Kashmir holds the key to a bright future for South Asia
Writing in The Economic Times in 2016, Rajmohan Gandhi, the grandson of Mahatma Gandhi, said: “A de facto plebiscite already seems to have taken place there. Kashmiris appear to have voted with untiring throats, with eyes destroyed or deformed by pellets, and with bodies willing to fall to the ground for what the heart desires. And the vote seems to be for ‘azadi’ (freedom).”
The situation in Kashmir has been complicated on three counts. Firstly, Indian obduracy and an absolute refusal to talk to Pakistan on any issue, particularly the unresolved question of Jammu and Kashmir, which has the legitimacy of a UN resolution seeking a solution through a plebiscite. In fact, it is the only dispute in the world in which the two parties involved, Pakistan and India, initially agreed on the manner of its resolution, namely resolving it through a UN-administered referendum.
Secondly, under the Narendra Modi government, with an aggressive and strident Bharatiya Janata Party in power, the issue of Kashmir has been entangled in the convoluted politics of Hindutva, where Muslim-bashing is synonymous with not just Pakistan-bashing but also a hard line on Kashmir. The situation is so stark that even enlightened Indians have expressed deep concern on the divisions being fostered along religious lines within India.
Jawaharlal Nehru’s niece, Nayantara Sahgal, wrote in The Guardian last August: “The menace of partition is again upon Indians, this time through the intention to impose Hindu nationhood. To foist a Hindu identity is senseless beyond belief. Lynch mobs kill Muslims, reminiscent of the lynching of blacks in America’s Deep South. On this anniversary of the partition of India, another partition stares us in the face.”
Finally, the US has also complicated the issue by enlisting India as a strategic military partner in the region with a view to building an anti-China coalition; injecting India into Afghanistan and endorsing the Indian narrative on the China-Pakistan Economic Corridor (CPEC).
Given this context, the gains that were made in 2003 — when Pakistan and India agreed to abide by a cease-fire across the Line of Control (LoC) — as well as intra-Kashmiri trade, and travel through the Muzaffarabad-Srinagar bus service, are being nullified with each passing day.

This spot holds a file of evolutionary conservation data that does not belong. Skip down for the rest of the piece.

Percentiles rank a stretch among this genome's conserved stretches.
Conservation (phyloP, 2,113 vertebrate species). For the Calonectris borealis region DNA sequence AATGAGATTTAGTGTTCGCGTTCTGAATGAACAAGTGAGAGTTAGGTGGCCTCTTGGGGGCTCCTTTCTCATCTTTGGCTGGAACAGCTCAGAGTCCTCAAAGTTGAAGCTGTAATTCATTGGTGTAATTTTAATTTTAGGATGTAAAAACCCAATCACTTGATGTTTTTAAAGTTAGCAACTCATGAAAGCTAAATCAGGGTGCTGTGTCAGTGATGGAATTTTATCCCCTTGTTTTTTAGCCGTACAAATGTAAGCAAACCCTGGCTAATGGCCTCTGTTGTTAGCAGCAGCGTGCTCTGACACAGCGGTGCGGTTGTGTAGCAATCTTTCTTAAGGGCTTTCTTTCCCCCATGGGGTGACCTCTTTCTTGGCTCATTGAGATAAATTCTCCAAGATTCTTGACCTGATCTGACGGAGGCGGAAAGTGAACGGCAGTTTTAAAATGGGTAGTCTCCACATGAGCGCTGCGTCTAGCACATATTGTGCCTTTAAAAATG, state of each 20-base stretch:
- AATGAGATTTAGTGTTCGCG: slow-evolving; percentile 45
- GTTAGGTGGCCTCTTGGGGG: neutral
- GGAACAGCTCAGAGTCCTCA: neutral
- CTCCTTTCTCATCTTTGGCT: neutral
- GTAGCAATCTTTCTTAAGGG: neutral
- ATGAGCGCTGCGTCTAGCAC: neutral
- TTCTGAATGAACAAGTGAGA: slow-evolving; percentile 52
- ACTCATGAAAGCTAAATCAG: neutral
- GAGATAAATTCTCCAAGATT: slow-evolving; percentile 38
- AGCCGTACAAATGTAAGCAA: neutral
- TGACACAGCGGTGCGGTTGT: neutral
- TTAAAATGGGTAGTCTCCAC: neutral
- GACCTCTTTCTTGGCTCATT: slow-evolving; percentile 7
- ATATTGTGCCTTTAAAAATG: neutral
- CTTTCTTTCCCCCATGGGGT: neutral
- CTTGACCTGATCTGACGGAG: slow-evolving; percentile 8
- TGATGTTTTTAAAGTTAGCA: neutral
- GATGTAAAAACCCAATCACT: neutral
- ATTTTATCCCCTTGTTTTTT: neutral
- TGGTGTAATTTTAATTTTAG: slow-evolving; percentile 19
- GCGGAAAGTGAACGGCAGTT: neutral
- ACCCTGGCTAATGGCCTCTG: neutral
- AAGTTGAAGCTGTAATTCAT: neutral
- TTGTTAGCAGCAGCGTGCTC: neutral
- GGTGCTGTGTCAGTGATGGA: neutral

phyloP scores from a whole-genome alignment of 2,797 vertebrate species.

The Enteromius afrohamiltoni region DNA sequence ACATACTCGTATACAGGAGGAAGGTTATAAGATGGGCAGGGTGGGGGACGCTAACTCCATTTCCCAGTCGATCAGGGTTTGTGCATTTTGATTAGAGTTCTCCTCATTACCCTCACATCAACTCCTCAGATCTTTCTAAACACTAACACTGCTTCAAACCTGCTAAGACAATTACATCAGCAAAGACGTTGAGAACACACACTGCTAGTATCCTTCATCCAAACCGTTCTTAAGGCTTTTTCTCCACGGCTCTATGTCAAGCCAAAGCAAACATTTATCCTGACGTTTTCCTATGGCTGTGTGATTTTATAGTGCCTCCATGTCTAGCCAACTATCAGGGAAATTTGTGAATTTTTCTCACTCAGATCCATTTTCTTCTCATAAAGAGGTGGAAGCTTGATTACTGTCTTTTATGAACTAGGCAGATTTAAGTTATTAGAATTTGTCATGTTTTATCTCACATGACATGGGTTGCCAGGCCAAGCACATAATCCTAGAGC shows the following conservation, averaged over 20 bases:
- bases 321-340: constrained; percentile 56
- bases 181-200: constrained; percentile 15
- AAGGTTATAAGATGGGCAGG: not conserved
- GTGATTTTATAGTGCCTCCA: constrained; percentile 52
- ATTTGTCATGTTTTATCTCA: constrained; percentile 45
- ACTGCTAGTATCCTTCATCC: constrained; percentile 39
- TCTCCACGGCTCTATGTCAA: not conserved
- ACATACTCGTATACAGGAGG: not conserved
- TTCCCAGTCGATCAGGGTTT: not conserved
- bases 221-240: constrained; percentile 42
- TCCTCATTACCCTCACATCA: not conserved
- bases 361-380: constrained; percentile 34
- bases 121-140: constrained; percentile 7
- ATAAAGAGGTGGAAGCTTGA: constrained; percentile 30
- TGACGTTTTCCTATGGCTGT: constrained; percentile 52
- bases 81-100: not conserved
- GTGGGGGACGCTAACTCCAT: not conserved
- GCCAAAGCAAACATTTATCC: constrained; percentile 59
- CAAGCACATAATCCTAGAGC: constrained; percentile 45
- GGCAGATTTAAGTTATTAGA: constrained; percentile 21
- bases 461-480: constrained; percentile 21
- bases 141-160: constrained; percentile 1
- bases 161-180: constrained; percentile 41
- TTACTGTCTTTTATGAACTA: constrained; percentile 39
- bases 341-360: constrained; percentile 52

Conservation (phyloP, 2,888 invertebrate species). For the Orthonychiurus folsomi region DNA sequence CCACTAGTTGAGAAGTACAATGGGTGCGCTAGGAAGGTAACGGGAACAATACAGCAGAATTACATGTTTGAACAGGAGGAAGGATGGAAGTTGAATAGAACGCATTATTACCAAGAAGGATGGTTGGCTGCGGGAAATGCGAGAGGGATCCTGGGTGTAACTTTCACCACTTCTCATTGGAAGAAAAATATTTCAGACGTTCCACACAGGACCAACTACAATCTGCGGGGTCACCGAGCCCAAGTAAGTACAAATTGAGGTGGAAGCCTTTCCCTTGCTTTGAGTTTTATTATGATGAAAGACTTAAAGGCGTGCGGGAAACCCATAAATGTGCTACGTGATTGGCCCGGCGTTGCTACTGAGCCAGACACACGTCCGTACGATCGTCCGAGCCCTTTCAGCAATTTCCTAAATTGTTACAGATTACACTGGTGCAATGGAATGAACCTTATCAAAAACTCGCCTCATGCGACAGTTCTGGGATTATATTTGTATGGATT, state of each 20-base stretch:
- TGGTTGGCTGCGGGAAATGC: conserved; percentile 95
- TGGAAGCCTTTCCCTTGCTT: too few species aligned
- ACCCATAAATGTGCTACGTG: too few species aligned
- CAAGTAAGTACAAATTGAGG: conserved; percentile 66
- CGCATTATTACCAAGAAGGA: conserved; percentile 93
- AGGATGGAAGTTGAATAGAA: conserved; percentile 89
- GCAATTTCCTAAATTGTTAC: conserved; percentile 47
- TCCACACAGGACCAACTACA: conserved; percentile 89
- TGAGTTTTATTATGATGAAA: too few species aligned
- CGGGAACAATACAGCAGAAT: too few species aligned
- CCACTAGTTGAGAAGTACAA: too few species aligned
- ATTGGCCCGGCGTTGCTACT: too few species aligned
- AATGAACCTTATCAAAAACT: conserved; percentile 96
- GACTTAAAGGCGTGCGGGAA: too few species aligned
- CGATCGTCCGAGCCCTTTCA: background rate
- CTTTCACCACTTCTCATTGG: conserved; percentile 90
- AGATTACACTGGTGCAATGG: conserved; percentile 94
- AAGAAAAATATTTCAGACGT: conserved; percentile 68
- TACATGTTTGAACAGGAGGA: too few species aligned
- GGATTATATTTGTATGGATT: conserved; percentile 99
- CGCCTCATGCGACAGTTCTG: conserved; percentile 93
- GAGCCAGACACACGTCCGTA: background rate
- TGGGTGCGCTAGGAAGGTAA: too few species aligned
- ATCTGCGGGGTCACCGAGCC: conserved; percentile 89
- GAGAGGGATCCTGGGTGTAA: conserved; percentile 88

A ray of hope for the region, including the people of Jammu and Kashmir, is the launch of CPEC as part of the Belt and Road Initiative of Chinese President Xi Jinping. Pakistan’s role in CPEC has had a tremendous resonance on the thinking within Kashmir.
Jammu and Kashmir Chief Minister Mehbooba Mufti has backed Kashmir to be part of CPEC, proposing the reopening of the ancient Silk Route from Ladakh in Jammu and Kashmir to Central Asia. The landmark January 2017 Yashwant Sinha report on human rights in Kashmir adds that most of the Kashmiri people want to be part of CPEC. These Kashmiri proposals that look towards CPEC have a historic basis, as Kashmir was the key to connectivity amongst cultures and countries in the past.
Unless India discards its hegemonic aspirations, the one-fifth of humanity that resides in the region will remain mired in conflict, contention and confrontation.
Pakistan and India also need to have a strategic stake in each other’s future through economic cooperation, through CPEC, and with Kashmir as a key component given its geographical location, which would help in providing an environment conducive to peace in South Asia. After all, if India can be part of the US-supported Turkmenistan-Afghanistan-Pakis
The main problem in South Asia is that, 70 years after independence, India should realize that size doesn’t necessarily equal strength — just look at the examples of Cuba and the US, and Afghanistan and the Soviet Union. Unless India discards its hegemonic aspirations, such as the blockade of Nepal, incursion into Myanmar and failed attempts to isolate Pakistan, the one-fifth of humanity that resides in South Asia will remain mired in conflict, contention and confrontation.
According to my personal point of view, India at 70 is a major disappointment, as the “world’s largest democracy” has been transformed into an intolerant, exclusivist state driven by bigotry and religious extremism — a total negation of Gandhian principles and Nehruvian ideals.
In the realm of foreign policy, India is going against the tide of history, particularly the resurgence of the continent in the 21st century — the “Asian Century.” While the new regionalism, driven by economy and energy and in which Pakistan is the hub, is based on corridors, cooperation and connectivity, India has been promoting confrontation.
The way forward is what Quaid-i-Azam Mohammed Ali Jinnah stated 70 years ago: That the model for Pakistan-India relations is the “relationship between Canada and the United States… Two neighbors living in peace” based on sovereign equality, reciprocity and non-interference in each other's internal affairs.
The normalization of Pakistan-India relations depends on the resolution of the Kashmir issue. Otherwise, it will be like staging Hamlet without the Prince of Denmark.
Mushahid Hussain Syed is a Pakistani politician who serves as a member of the Senate and the Chairman of Senate’s Committee on Defence. He previously served as a member of the Federal Cabinet.
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